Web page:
To Snoop Through Our Partner’s Texts Or Not To Snoop?

Johan Larsson
Johan Larsson
I have snooped through a great many ex-boyfriends’ phones in my day. As one might expect, I never felt good afterwards—nor did I feel gratified or satiated. I’ve always mulled over its ethicality and it recently hit me that I may just be missing the point entirely. Because the point isn’t what you find when you snoop; the point is that you were driven to snoop in the first place.

Snooping always felt like searching in dark corners for evidence, probably because that’s essentially what it is. But, evidence of what? And to what purpose? Perhaps I was hoping to find evidence of disloyalty. And perhaps I was, ultimately, looking for a concrete excuse to end the relationship. Either way, the urge to snoop is often indicative of a languishing relationship.

Discovering incriminating texts or phone calls in my exes’ phones always, in my mind, justified the snooping; it made snooping seem okay, warranted. At the very least, my actions felt much more justified compared to the times I didn’t find anything of concern. But the truth is, what we’re ultimately looking for when we snoop will not be found through snooping; more often than not, what we’re looking for is right under our nose.

In Edgar Allan Poe’s short story “The Purloined Letter”, one of the Queen’s precious letters is stolen and the Paris Police are on the hunt for it. They search relentlessly for the letter, only to discover that it was hidden in the least likely spot: in plain sight. Poe writes, “’But the more I reflected upon the daring, dashing, and discriminating ingenuity of D–…the more satisfied I became that, to conceal this letter, the Minister had resorted to the comprehensive and sagacious expedient of not attempting to conceal it at all.’” The story brings up a rather interesting point, one that does tend to be true to life: the fact that what you are usually looking for is right in front of you all along.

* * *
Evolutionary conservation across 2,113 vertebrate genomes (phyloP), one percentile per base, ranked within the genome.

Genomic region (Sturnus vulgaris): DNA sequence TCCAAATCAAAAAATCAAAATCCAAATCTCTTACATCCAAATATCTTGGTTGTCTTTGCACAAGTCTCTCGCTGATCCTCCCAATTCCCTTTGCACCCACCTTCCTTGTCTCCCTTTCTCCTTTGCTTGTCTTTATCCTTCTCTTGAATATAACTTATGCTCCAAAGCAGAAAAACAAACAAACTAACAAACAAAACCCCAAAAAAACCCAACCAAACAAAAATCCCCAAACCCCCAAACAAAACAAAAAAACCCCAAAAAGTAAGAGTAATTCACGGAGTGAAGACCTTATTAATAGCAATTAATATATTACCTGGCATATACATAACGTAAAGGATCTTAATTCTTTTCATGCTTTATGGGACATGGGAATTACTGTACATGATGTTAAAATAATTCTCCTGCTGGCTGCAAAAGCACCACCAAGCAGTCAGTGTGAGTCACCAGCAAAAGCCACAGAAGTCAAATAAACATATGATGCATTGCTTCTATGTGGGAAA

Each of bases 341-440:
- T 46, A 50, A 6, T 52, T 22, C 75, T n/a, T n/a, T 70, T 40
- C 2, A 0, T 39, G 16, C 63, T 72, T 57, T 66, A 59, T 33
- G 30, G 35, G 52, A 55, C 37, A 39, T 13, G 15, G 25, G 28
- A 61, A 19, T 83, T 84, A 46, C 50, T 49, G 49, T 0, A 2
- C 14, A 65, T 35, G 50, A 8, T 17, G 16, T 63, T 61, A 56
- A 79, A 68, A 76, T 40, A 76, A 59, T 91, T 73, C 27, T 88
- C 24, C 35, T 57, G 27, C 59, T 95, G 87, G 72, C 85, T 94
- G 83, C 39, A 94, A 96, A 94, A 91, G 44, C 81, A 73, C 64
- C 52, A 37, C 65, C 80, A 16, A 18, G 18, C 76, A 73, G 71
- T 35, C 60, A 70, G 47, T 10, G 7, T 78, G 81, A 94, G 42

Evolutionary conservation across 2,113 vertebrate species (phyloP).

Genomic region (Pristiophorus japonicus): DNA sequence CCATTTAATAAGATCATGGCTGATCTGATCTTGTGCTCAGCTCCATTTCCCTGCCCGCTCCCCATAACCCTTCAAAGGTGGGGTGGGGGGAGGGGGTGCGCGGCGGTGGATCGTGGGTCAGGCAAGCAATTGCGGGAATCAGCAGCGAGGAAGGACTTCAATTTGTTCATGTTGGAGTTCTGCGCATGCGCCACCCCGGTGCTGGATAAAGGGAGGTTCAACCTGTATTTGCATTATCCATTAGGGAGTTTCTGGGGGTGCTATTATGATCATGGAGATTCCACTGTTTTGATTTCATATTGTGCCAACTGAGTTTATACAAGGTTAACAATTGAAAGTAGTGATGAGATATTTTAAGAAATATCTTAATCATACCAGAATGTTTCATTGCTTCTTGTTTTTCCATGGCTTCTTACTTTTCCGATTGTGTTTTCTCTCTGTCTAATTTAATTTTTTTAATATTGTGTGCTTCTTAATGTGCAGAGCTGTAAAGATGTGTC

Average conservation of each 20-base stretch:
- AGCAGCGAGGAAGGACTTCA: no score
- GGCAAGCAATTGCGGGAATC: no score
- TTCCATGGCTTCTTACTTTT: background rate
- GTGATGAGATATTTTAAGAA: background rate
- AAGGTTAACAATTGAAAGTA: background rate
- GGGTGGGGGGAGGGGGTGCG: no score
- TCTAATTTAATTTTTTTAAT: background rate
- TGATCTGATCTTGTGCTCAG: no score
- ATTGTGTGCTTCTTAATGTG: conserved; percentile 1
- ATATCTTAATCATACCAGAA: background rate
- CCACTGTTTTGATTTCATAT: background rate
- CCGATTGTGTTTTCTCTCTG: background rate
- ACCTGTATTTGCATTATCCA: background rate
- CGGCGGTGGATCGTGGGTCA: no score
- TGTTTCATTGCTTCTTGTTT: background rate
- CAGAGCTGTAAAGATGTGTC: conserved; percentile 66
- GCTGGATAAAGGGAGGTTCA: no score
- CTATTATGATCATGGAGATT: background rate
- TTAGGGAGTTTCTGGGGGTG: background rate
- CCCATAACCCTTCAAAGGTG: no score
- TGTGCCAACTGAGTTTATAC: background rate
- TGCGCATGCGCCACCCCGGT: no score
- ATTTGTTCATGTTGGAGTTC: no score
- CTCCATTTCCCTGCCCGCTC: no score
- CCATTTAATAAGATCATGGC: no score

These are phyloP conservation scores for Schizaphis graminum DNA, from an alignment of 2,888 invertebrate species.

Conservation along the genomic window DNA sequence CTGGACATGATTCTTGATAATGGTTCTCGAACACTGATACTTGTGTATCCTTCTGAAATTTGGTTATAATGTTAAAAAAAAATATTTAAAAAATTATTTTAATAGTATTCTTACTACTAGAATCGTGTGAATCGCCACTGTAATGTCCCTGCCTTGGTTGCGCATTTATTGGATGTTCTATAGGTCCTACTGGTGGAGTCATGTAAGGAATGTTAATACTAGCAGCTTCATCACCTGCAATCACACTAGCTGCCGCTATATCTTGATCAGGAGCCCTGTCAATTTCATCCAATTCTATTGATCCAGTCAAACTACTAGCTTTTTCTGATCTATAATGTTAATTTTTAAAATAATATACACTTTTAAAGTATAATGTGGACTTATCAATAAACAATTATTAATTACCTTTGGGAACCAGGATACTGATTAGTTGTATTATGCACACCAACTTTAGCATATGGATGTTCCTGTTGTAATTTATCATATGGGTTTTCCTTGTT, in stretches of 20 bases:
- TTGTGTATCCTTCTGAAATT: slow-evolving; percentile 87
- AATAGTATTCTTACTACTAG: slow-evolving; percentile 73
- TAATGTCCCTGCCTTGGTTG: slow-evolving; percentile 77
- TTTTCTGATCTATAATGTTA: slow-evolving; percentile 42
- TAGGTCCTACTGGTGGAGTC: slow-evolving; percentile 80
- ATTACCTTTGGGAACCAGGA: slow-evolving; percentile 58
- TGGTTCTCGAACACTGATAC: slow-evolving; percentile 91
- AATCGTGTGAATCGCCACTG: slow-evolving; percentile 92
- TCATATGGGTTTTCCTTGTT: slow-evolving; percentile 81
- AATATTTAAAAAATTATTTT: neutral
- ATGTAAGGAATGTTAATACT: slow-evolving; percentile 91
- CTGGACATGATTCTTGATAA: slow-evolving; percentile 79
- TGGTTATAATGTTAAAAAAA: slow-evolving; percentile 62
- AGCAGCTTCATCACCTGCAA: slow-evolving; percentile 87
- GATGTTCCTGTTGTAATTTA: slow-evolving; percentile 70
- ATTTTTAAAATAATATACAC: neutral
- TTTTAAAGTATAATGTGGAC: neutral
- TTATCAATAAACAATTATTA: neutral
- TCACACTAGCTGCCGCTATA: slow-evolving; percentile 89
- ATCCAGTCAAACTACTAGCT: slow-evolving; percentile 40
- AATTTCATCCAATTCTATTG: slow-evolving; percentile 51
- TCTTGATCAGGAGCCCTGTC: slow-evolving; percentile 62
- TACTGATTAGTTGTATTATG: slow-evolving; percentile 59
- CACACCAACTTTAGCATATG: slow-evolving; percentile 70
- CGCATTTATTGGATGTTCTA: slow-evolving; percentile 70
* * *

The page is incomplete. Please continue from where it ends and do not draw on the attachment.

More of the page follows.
If I had taken the time to look at the conspicuous evidence right in front of me—that I am obviously unhappy in my relationship—there would be no need to snoop. Because what’s standing right in front of us will always provide us with more answers than any text could. Which brings up another crucial point: the intrinsic unreliability of text messages.

Even if the thing we’re looking for when we snoop isn’t standing right in front of us, it still won’t be found in text messages because texts are steeped in inaccuracy. Shakespeare’s Othello begins in “media res,” that is, in the middle of things. Immediately, we are dropped into the middle of a conversation between Roderigo and Iago without context. And I’ve always considered this a great analogy for texting. Throughout the play, as this technique is repeated, the effect becomes practically indistinguishable from the feeling of snooping. In both cases, we are given snippets of information that, together, can be easily misconstrued. In effect, our interpretation is fundamentally unreliable, as we are not given any context. And so to snoop through our partner’s texts with the intention of finding something incriminating is an inherently flawed approach, since what we find in texts will never be an accurate representation of reality.

David Foster Wallace, in his Kenyon Commencement address, spoke about having the will and the capacity to choose. He spoke of having the liberty to choose, say, whether we want to remain miserable, cranky and bitter towards the slow cashier and everyone in front of us in line at the grocery store; or, whether we want to think outside of the box, outside of this default bitter state and consider that perhaps the checkout lady is moving so slowly because she just had a miscarriage and is sore from the pain. He says we can choose to live life unconsciously—with, for example, a pervasive complacency and monotony, without inertia; in other words, settling in all facets of our lives. Or, he says, we can live life consciously—that is, not in this aforementioned unconscious, default state where our knee-jerk reaction is to blindly give the finger to the man who just cut us off—but rather more realistically and sympathetically.

And snooping is glaring evidence that we’re in an unconscious relationship. Because it means choosing not to address, human-to-human, person-to-person, what’s right in front of us. It’s choosing to, instead, look in places that are not only isolating, but also intrinsically fraudulent. Perhaps we do this to avoid coming face-to-face with our reality—that is, the dismal relationship we’re in. But that’s no way to live. TC mark

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